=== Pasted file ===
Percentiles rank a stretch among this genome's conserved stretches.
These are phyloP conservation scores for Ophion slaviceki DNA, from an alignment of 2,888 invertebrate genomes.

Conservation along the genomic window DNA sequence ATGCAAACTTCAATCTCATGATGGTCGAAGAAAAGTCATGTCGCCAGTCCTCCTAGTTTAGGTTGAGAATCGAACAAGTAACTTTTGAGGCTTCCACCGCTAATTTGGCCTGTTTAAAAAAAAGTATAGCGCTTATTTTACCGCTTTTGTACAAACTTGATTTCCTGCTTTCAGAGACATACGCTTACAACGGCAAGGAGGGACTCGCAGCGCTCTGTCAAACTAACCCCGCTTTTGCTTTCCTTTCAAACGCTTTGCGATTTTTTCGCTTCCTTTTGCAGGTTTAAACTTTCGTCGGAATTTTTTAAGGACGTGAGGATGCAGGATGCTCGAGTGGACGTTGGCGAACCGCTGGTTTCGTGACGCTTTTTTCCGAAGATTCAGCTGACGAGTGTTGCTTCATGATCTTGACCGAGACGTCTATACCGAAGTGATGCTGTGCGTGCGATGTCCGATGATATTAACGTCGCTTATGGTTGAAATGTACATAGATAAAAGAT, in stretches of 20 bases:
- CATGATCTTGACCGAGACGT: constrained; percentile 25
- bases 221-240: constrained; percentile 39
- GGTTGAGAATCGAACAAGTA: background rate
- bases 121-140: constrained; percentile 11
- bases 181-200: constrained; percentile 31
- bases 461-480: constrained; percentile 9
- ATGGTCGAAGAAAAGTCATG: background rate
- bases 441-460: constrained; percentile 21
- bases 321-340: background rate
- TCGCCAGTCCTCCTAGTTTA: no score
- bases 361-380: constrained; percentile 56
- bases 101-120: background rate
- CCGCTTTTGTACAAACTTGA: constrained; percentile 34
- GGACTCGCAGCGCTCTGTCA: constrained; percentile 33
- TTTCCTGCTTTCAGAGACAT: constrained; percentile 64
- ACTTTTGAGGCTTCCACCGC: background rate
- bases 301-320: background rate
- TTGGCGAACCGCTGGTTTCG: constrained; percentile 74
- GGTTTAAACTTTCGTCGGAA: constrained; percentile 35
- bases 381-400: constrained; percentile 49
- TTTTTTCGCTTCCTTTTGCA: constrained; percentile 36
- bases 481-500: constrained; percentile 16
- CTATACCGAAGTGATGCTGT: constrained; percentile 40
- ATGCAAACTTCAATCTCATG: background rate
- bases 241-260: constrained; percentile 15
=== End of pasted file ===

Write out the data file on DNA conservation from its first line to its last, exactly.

Percentiles rank a stretch among this genome's conserved stretches.
These are phyloP conservation scores for Ophion slaviceki DNA, from an alignment of 2,888 invertebrate genomes.

Conservation along the genomic window DNA sequence ATGCAAACTTCAATCTCATGATGGTCGAAGAAAAGTCATGTCGCCAGTCCTCCTAGTTTAGGTTGAGAATCGAACAAGTAACTTTTGAGGCTTCCACCGCTAATTTGGCCTGTTTAAAAAAAAGTATAGCGCTTATTTTACCGCTTTTGTACAAACTTGATTTCCTGCTTTCAGAGACATACGCTTACAACGGCAAGGAGGGACTCGCAGCGCTCTGTCAAACTAACCCCGCTTTTGCTTTCCTTTCAAACGCTTTGCGATTTTTTCGCTTCCTTTTGCAGGTTTAAACTTTCGTCGGAATTTTTTAAGGACGTGAGGATGCAGGATGCTCGAGTGGACGTTGGCGAACCGCTGGTTTCGTGACGCTTTTTTCCGAAGATTCAGCTGACGAGTGTTGCTTCATGATCTTGACCGAGACGTCTATACCGAAGTGATGCTGTGCGTGCGATGTCCGATGATATTAACGTCGCTTATGGTTGAAATGTACATAGATAAAAGAT, in stretches of 20 bases:
- CATGATCTTGACCGAGACGT: constrained; percentile 25
- bases 221-240: constrained; percentile 39
- GGTTGAGAATCGAACAAGTA: background rate
- bases 121-140: constrained; percentile 11
- bases 181-200: constrained; percentile 31
- bases 461-480: constrained; percentile 9
- ATGGTCGAAGAAAAGTCATG: background rate
- bases 441-460: constrained; percentile 21
- bases 321-340: background rate
- TCGCCAGTCCTCCTAGTTTA: no score
- bases 361-380: constrained; percentile 56
- bases 101-120: background rate
- CCGCTTTTGTACAAACTTGA: constrained; percentile 34
- GGACTCGCAGCGCTCTGTCA: constrained; percentile 33
- TTTCCTGCTTTCAGAGACAT: constrained; percentile 64
- ACTTTTGAGGCTTCCACCGC: background rate
- bases 301-320: background rate
- TTGGCGAACCGCTGGTTTCG: constrained; percentile 74
- GGTTTAAACTTTCGTCGGAA: constrained; percentile 35
- bases 381-400: constrained; percentile 49
- TTTTTTCGCTTCCTTTTGCA: constrained; percentile 36
- bases 481-500: constrained; percentile 16
- CTATACCGAAGTGATGCTGT: constrained; percentile 40
- ATGCAAACTTCAATCTCATG: background rate
- bases 241-260: constrained; percentile 15